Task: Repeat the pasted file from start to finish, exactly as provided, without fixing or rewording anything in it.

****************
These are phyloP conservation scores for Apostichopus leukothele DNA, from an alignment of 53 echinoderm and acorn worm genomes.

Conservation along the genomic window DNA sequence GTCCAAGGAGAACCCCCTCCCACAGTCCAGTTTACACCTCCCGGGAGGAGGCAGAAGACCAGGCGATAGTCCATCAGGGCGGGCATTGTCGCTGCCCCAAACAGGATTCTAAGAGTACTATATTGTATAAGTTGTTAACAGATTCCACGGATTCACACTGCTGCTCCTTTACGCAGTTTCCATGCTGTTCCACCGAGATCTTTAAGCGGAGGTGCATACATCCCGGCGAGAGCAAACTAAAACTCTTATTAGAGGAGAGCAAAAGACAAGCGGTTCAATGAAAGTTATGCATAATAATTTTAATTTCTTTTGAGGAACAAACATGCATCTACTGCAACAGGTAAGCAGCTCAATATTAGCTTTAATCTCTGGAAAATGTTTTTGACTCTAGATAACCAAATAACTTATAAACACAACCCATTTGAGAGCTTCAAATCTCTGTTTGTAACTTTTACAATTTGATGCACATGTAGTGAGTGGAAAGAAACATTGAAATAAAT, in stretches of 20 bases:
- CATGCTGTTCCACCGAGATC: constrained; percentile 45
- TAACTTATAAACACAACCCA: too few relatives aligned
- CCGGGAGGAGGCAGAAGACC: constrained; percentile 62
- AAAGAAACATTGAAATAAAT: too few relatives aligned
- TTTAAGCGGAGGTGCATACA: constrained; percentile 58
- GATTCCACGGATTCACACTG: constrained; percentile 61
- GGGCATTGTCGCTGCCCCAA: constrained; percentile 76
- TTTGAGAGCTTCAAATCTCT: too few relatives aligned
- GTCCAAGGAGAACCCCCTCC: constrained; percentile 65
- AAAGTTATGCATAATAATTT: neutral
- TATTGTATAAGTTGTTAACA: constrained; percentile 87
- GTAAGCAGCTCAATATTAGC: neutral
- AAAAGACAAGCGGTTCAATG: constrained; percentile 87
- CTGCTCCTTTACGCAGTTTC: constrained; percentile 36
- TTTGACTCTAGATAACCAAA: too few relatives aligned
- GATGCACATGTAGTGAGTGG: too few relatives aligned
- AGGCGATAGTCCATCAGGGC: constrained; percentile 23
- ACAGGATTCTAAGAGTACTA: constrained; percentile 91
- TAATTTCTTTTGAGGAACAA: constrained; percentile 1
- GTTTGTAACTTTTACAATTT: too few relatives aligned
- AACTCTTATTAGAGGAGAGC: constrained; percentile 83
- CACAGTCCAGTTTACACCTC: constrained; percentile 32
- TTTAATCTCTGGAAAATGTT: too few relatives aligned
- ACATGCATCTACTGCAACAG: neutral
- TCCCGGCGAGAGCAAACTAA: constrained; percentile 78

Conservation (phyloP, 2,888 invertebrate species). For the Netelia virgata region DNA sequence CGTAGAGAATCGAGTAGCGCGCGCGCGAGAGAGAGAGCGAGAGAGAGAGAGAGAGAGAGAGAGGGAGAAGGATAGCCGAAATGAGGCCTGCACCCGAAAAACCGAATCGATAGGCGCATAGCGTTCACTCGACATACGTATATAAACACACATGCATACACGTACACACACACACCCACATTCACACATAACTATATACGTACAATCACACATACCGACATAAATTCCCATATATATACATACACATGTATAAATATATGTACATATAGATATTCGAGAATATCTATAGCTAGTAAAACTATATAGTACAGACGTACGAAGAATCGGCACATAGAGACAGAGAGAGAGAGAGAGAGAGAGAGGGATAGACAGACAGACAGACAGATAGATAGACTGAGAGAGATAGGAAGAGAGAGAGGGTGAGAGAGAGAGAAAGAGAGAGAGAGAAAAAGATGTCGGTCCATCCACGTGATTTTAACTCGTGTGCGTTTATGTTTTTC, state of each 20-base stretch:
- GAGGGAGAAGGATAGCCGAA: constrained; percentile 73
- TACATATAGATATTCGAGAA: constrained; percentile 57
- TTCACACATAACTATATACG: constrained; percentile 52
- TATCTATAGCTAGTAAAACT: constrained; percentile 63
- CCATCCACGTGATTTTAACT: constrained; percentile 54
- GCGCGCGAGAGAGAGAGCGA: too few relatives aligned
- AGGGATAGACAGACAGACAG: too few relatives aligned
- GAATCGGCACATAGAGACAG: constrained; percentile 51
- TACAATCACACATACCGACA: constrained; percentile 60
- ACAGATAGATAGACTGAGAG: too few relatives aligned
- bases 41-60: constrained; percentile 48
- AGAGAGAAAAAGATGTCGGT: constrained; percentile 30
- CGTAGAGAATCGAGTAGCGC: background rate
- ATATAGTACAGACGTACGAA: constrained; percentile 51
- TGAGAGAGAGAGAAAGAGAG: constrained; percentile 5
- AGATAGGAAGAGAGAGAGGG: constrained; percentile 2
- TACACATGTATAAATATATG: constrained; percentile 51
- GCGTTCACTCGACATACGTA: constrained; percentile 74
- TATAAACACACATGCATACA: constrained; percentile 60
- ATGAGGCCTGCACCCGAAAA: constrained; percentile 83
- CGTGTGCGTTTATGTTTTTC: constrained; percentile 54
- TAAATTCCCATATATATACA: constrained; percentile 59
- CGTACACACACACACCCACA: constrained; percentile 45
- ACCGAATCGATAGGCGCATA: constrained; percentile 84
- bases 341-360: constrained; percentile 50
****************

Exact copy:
These are phyloP conservation scores for Apostichopus leukothele DNA, from an alignment of 53 echinoderm and acorn worm genomes.

Conservation along the genomic window DNA sequence GTCCAAGGAGAACCCCCTCCCACAGTCCAGTTTACACCTCCCGGGAGGAGGCAGAAGACCAGGCGATAGTCCATCAGGGCGGGCATTGTCGCTGCCCCAAACAGGATTCTAAGAGTACTATATTGTATAAGTTGTTAACAGATTCCACGGATTCACACTGCTGCTCCTTTACGCAGTTTCCATGCTGTTCCACCGAGATCTTTAAGCGGAGGTGCATACATCCCGGCGAGAGCAAACTAAAACTCTTATTAGAGGAGAGCAAAAGACAAGCGGTTCAATGAAAGTTATGCATAATAATTTTAATTTCTTTTGAGGAACAAACATGCATCTACTGCAACAGGTAAGCAGCTCAATATTAGCTTTAATCTCTGGAAAATGTTTTTGACTCTAGATAACCAAATAACTTATAAACACAACCCATTTGAGAGCTTCAAATCTCTGTTTGTAACTTTTACAATTTGATGCACATGTAGTGAGTGGAAAGAAACATTGAAATAAAT, in stretches of 20 bases:
- CATGCTGTTCCACCGAGATC: constrained; percentile 45
- TAACTTATAAACACAACCCA: too few relatives aligned
- CCGGGAGGAGGCAGAAGACC: constrained; percentile 62
- AAAGAAACATTGAAATAAAT: too few relatives aligned
- TTTAAGCGGAGGTGCATACA: constrained; percentile 58
- GATTCCACGGATTCACACTG: constrained; percentile 61
- GGGCATTGTCGCTGCCCCAA: constrained; percentile 76
- TTTGAGAGCTTCAAATCTCT: too few relatives aligned
- GTCCAAGGAGAACCCCCTCC: constrained; percentile 65
- AAAGTTATGCATAATAATTT: neutral
- TATTGTATAAGTTGTTAACA: constrained; percentile 87
- GTAAGCAGCTCAATATTAGC: neutral
- AAAAGACAAGCGGTTCAATG: constrained; percentile 87
- CTGCTCCTTTACGCAGTTTC: constrained; percentile 36
- TTTGACTCTAGATAACCAAA: too few relatives aligned
- GATGCACATGTAGTGAGTGG: too few relatives aligned
- AGGCGATAGTCCATCAGGGC: constrained; percentile 23
- ACAGGATTCTAAGAGTACTA: constrained; percentile 91
- TAATTTCTTTTGAGGAACAA: constrained; percentile 1
- GTTTGTAACTTTTACAATTT: too few relatives aligned
- AACTCTTATTAGAGGAGAGC: constrained; percentile 83
- CACAGTCCAGTTTACACCTC: constrained; percentile 32
- TTTAATCTCTGGAAAATGTT: too few relatives aligned
- ACATGCATCTACTGCAACAG: neutral
- TCCCGGCGAGAGCAAACTAA: constrained; percentile 78

Conservation (phyloP, 2,888 invertebrate species). For the Netelia virgata region DNA sequence CGTAGAGAATCGAGTAGCGCGCGCGCGAGAGAGAGAGCGAGAGAGAGAGAGAGAGAGAGAGAGGGAGAAGGATAGCCGAAATGAGGCCTGCACCCGAAAAACCGAATCGATAGGCGCATAGCGTTCACTCGACATACGTATATAAACACACATGCATACACGTACACACACACACCCACATTCACACATAACTATATACGTACAATCACACATACCGACATAAATTCCCATATATATACATACACATGTATAAATATATGTACATATAGATATTCGAGAATATCTATAGCTAGTAAAACTATATAGTACAGACGTACGAAGAATCGGCACATAGAGACAGAGAGAGAGAGAGAGAGAGAGAGGGATAGACAGACAGACAGACAGATAGATAGACTGAGAGAGATAGGAAGAGAGAGAGGGTGAGAGAGAGAGAAAGAGAGAGAGAGAAAAAGATGTCGGTCCATCCACGTGATTTTAACTCGTGTGCGTTTATGTTTTTC, state of each 20-base stretch:
- GAGGGAGAAGGATAGCCGAA: constrained; percentile 73
- TACATATAGATATTCGAGAA: constrained; percentile 57
- TTCACACATAACTATATACG: constrained; percentile 52
- TATCTATAGCTAGTAAAACT: constrained; percentile 63
- CCATCCACGTGATTTTAACT: constrained; percentile 54
- GCGCGCGAGAGAGAGAGCGA: too few relatives aligned
- AGGGATAGACAGACAGACAG: too few relatives aligned
- GAATCGGCACATAGAGACAG: constrained; percentile 51
- TACAATCACACATACCGACA: constrained; percentile 60
- ACAGATAGATAGACTGAGAG: too few relatives aligned
- bases 41-60: constrained; percentile 48
- AGAGAGAAAAAGATGTCGGT: constrained; percentile 30
- CGTAGAGAATCGAGTAGCGC: background rate
- ATATAGTACAGACGTACGAA: constrained; percentile 51
- TGAGAGAGAGAGAAAGAGAG: constrained; percentile 5
- AGATAGGAAGAGAGAGAGGG: constrained; percentile 2
- TACACATGTATAAATATATG: constrained; percentile 51
- GCGTTCACTCGACATACGTA: constrained; percentile 74
- TATAAACACACATGCATACA: constrained; percentile 60
- ATGAGGCCTGCACCCGAAAA: constrained; percentile 83
- CGTGTGCGTTTATGTTTTTC: constrained; percentile 54
- TAAATTCCCATATATATACA: constrained; percentile 59
- CGTACACACACACACCCACA: constrained; percentile 45
- ACCGAATCGATAGGCGCATA: constrained; percentile 84
- bases 341-360: constrained; percentile 50